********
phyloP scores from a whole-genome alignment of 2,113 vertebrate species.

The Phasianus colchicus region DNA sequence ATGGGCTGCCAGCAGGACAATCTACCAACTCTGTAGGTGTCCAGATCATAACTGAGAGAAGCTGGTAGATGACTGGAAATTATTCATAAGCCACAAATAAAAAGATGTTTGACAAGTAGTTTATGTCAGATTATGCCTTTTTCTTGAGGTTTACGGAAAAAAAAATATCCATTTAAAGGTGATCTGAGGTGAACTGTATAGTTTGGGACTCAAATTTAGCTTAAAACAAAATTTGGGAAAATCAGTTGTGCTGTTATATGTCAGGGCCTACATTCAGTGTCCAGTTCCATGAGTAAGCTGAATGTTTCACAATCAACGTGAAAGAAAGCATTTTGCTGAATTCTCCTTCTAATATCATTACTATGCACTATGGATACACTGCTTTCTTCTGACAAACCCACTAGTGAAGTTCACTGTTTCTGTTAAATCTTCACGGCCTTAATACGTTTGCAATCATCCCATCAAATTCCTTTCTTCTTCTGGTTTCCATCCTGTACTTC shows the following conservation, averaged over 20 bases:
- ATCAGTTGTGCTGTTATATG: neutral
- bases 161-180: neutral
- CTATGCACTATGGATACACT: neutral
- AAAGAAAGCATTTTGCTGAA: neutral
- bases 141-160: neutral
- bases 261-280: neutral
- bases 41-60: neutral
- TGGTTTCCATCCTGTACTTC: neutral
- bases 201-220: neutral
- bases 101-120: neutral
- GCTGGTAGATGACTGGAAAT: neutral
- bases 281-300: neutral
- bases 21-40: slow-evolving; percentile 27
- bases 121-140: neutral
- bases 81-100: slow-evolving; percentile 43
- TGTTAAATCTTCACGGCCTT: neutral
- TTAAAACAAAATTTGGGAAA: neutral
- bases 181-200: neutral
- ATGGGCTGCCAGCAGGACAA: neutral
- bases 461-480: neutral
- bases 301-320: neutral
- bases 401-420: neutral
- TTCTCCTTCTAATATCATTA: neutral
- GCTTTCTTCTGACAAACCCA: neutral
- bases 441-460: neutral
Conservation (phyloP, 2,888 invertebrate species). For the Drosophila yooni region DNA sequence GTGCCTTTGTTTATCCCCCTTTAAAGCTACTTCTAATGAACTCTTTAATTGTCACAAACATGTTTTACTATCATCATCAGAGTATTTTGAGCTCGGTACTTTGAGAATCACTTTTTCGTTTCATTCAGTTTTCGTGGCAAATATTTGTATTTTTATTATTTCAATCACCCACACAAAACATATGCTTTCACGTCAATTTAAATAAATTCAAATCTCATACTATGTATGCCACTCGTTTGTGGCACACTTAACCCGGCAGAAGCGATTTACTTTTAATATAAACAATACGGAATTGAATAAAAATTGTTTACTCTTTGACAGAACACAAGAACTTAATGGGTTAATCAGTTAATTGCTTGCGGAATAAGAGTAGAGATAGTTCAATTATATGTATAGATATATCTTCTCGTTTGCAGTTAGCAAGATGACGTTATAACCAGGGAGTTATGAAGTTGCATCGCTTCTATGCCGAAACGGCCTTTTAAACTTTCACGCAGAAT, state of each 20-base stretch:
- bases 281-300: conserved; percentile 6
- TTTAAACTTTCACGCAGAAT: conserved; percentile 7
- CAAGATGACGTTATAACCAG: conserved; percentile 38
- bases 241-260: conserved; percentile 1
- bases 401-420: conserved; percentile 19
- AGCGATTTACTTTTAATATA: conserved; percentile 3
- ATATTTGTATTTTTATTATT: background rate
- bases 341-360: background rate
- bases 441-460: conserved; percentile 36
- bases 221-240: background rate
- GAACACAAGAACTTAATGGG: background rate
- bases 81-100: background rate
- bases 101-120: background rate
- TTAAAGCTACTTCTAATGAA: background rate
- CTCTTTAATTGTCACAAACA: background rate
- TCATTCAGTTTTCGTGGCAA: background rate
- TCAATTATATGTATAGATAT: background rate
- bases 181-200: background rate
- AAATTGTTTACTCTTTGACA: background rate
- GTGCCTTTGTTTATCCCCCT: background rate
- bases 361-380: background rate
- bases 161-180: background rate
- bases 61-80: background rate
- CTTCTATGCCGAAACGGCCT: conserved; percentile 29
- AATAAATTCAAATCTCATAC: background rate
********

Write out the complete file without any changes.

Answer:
phyloP scores from a whole-genome alignment of 2,113 vertebrate species.

The Phasianus colchicus region DNA sequence ATGGGCTGCCAGCAGGACAATCTACCAACTCTGTAGGTGTCCAGATCATAACTGAGAGAAGCTGGTAGATGACTGGAAATTATTCATAAGCCACAAATAAAAAGATGTTTGACAAGTAGTTTATGTCAGATTATGCCTTTTTCTTGAGGTTTACGGAAAAAAAAATATCCATTTAAAGGTGATCTGAGGTGAACTGTATAGTTTGGGACTCAAATTTAGCTTAAAACAAAATTTGGGAAAATCAGTTGTGCTGTTATATGTCAGGGCCTACATTCAGTGTCCAGTTCCATGAGTAAGCTGAATGTTTCACAATCAACGTGAAAGAAAGCATTTTGCTGAATTCTCCTTCTAATATCATTACTATGCACTATGGATACACTGCTTTCTTCTGACAAACCCACTAGTGAAGTTCACTGTTTCTGTTAAATCTTCACGGCCTTAATACGTTTGCAATCATCCCATCAAATTCCTTTCTTCTTCTGGTTTCCATCCTGTACTTC shows the following conservation, averaged over 20 bases:
- ATCAGTTGTGCTGTTATATG: neutral
- bases 161-180: neutral
- CTATGCACTATGGATACACT: neutral
- AAAGAAAGCATTTTGCTGAA: neutral
- bases 141-160: neutral
- bases 261-280: neutral
- bases 41-60: neutral
- TGGTTTCCATCCTGTACTTC: neutral
- bases 201-220: neutral
- bases 101-120: neutral
- GCTGGTAGATGACTGGAAAT: neutral
- bases 281-300: neutral
- bases 21-40: slow-evolving; percentile 27
- bases 121-140: neutral
- bases 81-100: slow-evolving; percentile 43
- TGTTAAATCTTCACGGCCTT: neutral
- TTAAAACAAAATTTGGGAAA: neutral
- bases 181-200: neutral
- ATGGGCTGCCAGCAGGACAA: neutral
- bases 461-480: neutral
- bases 301-320: neutral
- bases 401-420: neutral
- TTCTCCTTCTAATATCATTA: neutral
- GCTTTCTTCTGACAAACCCA: neutral
- bases 441-460: neutral
Conservation (phyloP, 2,888 invertebrate species). For the Drosophila yooni region DNA sequence GTGCCTTTGTTTATCCCCCTTTAAAGCTACTTCTAATGAACTCTTTAATTGTCACAAACATGTTTTACTATCATCATCAGAGTATTTTGAGCTCGGTACTTTGAGAATCACTTTTTCGTTTCATTCAGTTTTCGTGGCAAATATTTGTATTTTTATTATTTCAATCACCCACACAAAACATATGCTTTCACGTCAATTTAAATAAATTCAAATCTCATACTATGTATGCCACTCGTTTGTGGCACACTTAACCCGGCAGAAGCGATTTACTTTTAATATAAACAATACGGAATTGAATAAAAATTGTTTACTCTTTGACAGAACACAAGAACTTAATGGGTTAATCAGTTAATTGCTTGCGGAATAAGAGTAGAGATAGTTCAATTATATGTATAGATATATCTTCTCGTTTGCAGTTAGCAAGATGACGTTATAACCAGGGAGTTATGAAGTTGCATCGCTTCTATGCCGAAACGGCCTTTTAAACTTTCACGCAGAAT, state of each 20-base stretch:
- bases 281-300: conserved; percentile 6
- TTTAAACTTTCACGCAGAAT: conserved; percentile 7
- CAAGATGACGTTATAACCAG: conserved; percentile 38
- bases 241-260: conserved; percentile 1
- bases 401-420: conserved; percentile 19
- AGCGATTTACTTTTAATATA: conserved; percentile 3
- ATATTTGTATTTTTATTATT: background rate
- bases 341-360: background rate
- bases 441-460: conserved; percentile 36
- bases 221-240: background rate
- GAACACAAGAACTTAATGGG: background rate
- bases 81-100: background rate
- bases 101-120: background rate
- TTAAAGCTACTTCTAATGAA: background rate
- CTCTTTAATTGTCACAAACA: background rate
- TCATTCAGTTTTCGTGGCAA: background rate
- TCAATTATATGTATAGATAT: background rate
- bases 181-200: background rate
- AAATTGTTTACTCTTTGACA: background rate
- GTGCCTTTGTTTATCCCCCT: background rate
- bases 361-380: background rate
- bases 161-180: background rate
- bases 61-80: background rate
- CTTCTATGCCGAAACGGCCT: conserved; percentile 29
- AATAAATTCAAATCTCATAC: background rate